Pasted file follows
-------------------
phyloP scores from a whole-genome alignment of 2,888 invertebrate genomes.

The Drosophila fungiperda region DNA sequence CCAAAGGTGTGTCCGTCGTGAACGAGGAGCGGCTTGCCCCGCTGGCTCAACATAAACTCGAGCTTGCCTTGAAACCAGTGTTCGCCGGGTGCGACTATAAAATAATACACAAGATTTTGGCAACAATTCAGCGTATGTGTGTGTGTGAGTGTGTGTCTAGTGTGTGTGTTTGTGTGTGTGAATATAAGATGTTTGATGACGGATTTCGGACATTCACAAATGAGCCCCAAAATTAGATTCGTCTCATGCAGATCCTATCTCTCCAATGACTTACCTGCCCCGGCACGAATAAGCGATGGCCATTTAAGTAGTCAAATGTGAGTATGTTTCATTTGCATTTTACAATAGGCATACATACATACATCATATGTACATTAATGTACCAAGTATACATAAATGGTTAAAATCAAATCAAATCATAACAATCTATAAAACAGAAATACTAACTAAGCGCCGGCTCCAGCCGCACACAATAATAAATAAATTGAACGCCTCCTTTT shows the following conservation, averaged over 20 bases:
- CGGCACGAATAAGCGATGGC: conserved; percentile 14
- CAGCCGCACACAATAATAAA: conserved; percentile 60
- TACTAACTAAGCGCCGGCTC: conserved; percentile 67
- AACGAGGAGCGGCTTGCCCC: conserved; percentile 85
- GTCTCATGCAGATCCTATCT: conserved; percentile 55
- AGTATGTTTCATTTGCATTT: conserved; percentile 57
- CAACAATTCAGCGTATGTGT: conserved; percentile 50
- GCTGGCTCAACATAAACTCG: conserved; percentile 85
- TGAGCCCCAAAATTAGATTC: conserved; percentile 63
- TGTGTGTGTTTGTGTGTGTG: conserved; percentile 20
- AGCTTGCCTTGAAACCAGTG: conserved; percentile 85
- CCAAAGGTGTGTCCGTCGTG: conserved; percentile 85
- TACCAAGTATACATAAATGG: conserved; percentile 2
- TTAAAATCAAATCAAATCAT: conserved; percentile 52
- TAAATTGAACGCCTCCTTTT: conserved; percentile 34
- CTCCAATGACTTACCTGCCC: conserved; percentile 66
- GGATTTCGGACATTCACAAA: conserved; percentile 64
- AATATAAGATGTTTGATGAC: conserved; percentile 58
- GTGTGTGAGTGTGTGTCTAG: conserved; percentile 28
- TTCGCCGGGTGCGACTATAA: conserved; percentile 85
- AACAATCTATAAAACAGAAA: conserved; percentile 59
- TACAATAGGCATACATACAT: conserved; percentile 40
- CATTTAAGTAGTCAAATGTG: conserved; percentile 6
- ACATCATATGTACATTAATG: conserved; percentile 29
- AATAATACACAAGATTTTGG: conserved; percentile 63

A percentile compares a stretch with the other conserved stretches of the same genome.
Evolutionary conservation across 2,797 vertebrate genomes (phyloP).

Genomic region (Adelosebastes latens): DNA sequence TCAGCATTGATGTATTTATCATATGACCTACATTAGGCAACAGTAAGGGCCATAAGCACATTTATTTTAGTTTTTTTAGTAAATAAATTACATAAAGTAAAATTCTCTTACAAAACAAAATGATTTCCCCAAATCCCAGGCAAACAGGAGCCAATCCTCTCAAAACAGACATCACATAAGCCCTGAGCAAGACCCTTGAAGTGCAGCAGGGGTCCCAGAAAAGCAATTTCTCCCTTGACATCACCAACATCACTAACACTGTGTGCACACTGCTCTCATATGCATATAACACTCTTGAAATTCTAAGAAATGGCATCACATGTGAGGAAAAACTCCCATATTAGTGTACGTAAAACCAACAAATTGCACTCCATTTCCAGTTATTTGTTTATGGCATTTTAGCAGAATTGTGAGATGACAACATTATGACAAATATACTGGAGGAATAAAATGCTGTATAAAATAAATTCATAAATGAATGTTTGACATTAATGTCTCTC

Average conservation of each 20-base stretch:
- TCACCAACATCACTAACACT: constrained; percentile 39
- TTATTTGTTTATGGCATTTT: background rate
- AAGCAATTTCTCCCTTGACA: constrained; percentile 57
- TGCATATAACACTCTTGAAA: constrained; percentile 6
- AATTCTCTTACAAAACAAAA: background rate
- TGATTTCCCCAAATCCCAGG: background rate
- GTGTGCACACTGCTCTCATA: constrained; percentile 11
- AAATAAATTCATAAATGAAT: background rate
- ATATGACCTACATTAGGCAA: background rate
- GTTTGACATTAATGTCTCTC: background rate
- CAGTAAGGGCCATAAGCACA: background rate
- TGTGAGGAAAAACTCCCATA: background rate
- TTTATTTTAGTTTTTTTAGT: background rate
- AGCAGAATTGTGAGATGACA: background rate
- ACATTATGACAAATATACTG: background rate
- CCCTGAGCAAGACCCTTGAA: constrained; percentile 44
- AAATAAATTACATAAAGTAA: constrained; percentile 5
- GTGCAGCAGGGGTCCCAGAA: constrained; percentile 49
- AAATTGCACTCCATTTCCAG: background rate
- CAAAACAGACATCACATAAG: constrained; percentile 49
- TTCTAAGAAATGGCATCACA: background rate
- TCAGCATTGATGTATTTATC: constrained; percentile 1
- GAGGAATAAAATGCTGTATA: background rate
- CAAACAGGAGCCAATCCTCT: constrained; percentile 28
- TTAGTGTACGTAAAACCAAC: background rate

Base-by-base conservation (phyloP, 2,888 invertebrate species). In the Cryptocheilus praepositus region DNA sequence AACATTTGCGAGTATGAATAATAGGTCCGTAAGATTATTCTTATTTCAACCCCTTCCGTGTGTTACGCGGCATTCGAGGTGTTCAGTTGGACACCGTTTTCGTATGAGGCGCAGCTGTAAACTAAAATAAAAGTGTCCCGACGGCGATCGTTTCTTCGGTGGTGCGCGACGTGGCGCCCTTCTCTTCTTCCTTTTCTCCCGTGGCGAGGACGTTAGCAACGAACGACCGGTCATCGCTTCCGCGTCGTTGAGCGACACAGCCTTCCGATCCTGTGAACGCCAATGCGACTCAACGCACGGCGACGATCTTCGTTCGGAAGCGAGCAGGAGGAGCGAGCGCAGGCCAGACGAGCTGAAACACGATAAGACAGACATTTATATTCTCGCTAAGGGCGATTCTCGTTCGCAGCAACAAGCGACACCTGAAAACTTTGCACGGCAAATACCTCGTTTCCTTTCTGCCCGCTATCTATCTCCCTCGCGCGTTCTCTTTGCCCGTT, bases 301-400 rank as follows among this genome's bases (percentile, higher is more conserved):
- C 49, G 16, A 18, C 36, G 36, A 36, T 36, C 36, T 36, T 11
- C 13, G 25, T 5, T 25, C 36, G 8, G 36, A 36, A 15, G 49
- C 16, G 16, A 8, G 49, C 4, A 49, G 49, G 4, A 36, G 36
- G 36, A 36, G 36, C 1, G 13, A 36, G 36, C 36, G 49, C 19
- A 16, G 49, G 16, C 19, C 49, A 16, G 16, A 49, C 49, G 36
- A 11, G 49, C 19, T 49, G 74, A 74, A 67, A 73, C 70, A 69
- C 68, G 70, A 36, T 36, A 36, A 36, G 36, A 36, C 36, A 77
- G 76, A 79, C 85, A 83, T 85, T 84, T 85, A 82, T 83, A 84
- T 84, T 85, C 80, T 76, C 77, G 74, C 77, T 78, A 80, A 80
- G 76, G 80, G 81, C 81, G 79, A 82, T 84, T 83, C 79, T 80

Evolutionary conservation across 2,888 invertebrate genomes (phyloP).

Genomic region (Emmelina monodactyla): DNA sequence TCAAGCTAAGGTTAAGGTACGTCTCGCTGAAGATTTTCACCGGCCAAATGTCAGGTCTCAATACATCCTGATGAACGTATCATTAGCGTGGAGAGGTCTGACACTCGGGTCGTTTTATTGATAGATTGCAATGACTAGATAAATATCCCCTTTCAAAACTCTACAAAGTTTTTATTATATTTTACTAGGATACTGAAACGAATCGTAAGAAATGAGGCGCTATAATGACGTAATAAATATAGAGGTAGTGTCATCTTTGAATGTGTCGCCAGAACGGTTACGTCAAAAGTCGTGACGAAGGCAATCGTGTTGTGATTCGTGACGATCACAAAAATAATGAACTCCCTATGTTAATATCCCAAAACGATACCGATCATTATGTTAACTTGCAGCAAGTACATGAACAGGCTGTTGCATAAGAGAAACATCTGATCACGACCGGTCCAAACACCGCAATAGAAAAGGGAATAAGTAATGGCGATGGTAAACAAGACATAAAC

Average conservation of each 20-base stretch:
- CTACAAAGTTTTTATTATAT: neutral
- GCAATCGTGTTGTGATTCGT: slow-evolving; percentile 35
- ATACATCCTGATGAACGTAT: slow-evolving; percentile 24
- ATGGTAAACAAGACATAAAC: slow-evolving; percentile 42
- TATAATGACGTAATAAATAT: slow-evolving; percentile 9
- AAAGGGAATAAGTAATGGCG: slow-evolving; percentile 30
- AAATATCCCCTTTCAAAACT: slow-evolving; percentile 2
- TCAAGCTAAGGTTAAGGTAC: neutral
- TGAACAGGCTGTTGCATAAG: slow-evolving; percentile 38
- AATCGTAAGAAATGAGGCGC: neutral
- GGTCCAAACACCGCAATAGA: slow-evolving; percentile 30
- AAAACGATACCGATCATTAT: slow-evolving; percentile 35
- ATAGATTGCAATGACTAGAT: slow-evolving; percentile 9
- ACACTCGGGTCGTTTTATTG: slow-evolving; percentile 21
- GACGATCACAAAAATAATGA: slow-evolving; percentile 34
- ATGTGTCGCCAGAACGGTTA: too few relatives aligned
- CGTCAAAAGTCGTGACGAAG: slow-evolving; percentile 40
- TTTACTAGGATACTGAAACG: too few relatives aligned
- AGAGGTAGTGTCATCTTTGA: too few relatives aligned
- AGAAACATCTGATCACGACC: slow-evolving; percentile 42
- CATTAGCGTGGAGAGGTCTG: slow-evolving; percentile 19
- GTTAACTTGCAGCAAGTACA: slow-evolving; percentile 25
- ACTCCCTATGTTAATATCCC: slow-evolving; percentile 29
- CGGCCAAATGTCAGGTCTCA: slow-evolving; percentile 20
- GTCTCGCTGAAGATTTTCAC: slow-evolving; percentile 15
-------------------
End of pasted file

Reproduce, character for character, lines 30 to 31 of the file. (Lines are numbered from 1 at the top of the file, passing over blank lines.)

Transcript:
Genomic region (Adelosebastes latens): DNA sequence TCAGCATTGATGTATTTATCATATGACCTACATTAGGCAACAGTAAGGGCCATAAGCACATTTATTTTAGTTTTTTTAGTAAATAAATTACATAAAGTAAAATTCTCTTACAAAACAAAATGATTTCCCCAAATCCCAGGCAAACAGGAGCCAATCCTCTCAAAACAGACATCACATAAGCCCTGAGCAAGACCCTTGAAGTGCAGCAGGGGTCCCAGAAAAGCAATTTCTCCCTTGACATCACCAACATCACTAACACTGTGTGCACACTGCTCTCATATGCATATAACACTCTTGAAATTCTAAGAAATGGCATCACATGTGAGGAAAAACTCCCATATTAGTGTACGTAAAACCAACAAATTGCACTCCATTTCCAGTTATTTGTTTATGGCATTTTAGCAGAATTGTGAGATGACAACATTATGACAAATATACTGGAGGAATAAAATGCTGTATAAAATAAATTCATAAATGAATGTTTGACATTAATGTCTCTC

Average conservation of each 20-base stretch: